Female Sand Gobies Prefer Good Fathers Over Dominant Males
Female preference for males successful in male-male competition is generally assumed to result in mating with high quality males. Here I report results from an experiment disentangling the effects of intra- and intersexual selection in the sand goby, Pomatoschistus minutus, a marine fish that exhibits paternal care. I show that large males are successful in male-male competition, but contrary to what one would expect, dominants are not preferred by females and are not better at taking care of the eggs. Female preference, however, correlated with the subsequent hatching success of the eggs. Thus, female choice selects for good parenting. Hence, direct benefits in the form of superior paternal care can explain female choice in this species, supporting a good parent process of sexual selection. However, choosing on the outcome of male-male competition does not enable females to mate with the 'best' males.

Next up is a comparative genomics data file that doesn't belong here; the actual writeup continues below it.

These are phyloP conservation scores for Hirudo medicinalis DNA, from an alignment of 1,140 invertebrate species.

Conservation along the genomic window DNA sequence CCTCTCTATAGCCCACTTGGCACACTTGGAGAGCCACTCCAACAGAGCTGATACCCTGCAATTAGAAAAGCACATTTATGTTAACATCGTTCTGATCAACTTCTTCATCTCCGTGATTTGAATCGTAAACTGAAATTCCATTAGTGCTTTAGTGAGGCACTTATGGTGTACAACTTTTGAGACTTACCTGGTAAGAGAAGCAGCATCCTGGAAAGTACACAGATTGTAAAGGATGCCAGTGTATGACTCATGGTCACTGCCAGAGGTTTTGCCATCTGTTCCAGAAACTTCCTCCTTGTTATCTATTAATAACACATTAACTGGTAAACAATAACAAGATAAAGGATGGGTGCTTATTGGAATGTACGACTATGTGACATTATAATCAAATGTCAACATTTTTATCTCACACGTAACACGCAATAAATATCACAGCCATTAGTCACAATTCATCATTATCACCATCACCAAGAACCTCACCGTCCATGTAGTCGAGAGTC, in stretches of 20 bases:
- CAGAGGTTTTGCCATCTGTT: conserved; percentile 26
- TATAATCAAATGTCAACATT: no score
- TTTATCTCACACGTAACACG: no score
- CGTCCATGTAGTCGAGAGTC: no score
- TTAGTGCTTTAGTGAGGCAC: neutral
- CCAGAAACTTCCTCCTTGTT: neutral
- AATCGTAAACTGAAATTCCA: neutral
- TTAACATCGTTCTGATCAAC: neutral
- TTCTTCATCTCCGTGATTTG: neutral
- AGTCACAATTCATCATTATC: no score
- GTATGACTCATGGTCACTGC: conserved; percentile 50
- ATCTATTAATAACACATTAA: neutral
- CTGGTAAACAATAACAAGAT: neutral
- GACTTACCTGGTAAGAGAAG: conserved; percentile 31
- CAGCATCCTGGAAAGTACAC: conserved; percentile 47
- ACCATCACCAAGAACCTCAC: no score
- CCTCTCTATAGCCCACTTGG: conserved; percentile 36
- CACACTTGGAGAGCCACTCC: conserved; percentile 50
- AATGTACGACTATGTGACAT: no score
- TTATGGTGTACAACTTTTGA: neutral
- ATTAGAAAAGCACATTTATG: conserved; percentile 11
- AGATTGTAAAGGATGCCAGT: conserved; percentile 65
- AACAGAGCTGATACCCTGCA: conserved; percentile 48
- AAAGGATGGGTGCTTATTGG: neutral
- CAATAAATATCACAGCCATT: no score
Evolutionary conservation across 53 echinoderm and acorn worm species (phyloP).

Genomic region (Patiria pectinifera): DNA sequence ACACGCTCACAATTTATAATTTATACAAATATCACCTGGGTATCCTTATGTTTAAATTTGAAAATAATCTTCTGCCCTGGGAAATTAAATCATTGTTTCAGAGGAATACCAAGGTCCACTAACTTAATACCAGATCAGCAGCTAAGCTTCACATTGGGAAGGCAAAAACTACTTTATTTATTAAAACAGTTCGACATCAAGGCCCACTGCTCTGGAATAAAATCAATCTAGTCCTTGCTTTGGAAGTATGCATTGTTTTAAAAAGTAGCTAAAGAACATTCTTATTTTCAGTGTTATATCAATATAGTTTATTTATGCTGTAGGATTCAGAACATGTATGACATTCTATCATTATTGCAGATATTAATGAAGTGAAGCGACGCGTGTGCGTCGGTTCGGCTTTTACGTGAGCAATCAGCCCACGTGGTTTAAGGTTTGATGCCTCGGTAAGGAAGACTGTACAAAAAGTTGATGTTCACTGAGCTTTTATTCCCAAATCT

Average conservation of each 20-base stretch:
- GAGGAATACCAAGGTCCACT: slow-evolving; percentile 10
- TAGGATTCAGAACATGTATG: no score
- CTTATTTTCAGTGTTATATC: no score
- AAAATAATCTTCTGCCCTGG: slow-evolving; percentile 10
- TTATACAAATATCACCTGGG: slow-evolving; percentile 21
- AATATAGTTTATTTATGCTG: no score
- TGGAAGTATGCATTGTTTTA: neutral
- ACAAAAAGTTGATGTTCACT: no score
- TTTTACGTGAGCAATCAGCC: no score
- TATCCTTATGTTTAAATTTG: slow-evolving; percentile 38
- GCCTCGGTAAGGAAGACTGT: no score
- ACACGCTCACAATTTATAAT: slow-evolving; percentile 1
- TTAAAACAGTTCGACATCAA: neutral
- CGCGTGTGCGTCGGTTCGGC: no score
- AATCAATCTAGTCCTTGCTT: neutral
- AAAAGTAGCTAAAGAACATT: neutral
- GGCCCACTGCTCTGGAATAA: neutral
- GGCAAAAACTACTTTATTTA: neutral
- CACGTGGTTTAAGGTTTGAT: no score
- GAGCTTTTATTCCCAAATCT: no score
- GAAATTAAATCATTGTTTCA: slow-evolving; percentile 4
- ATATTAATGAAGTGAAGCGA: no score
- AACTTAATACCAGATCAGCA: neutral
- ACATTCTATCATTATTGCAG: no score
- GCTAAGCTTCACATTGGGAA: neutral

Proceedings of the Royal Society of London Series B
- Pub Date:
- September 1997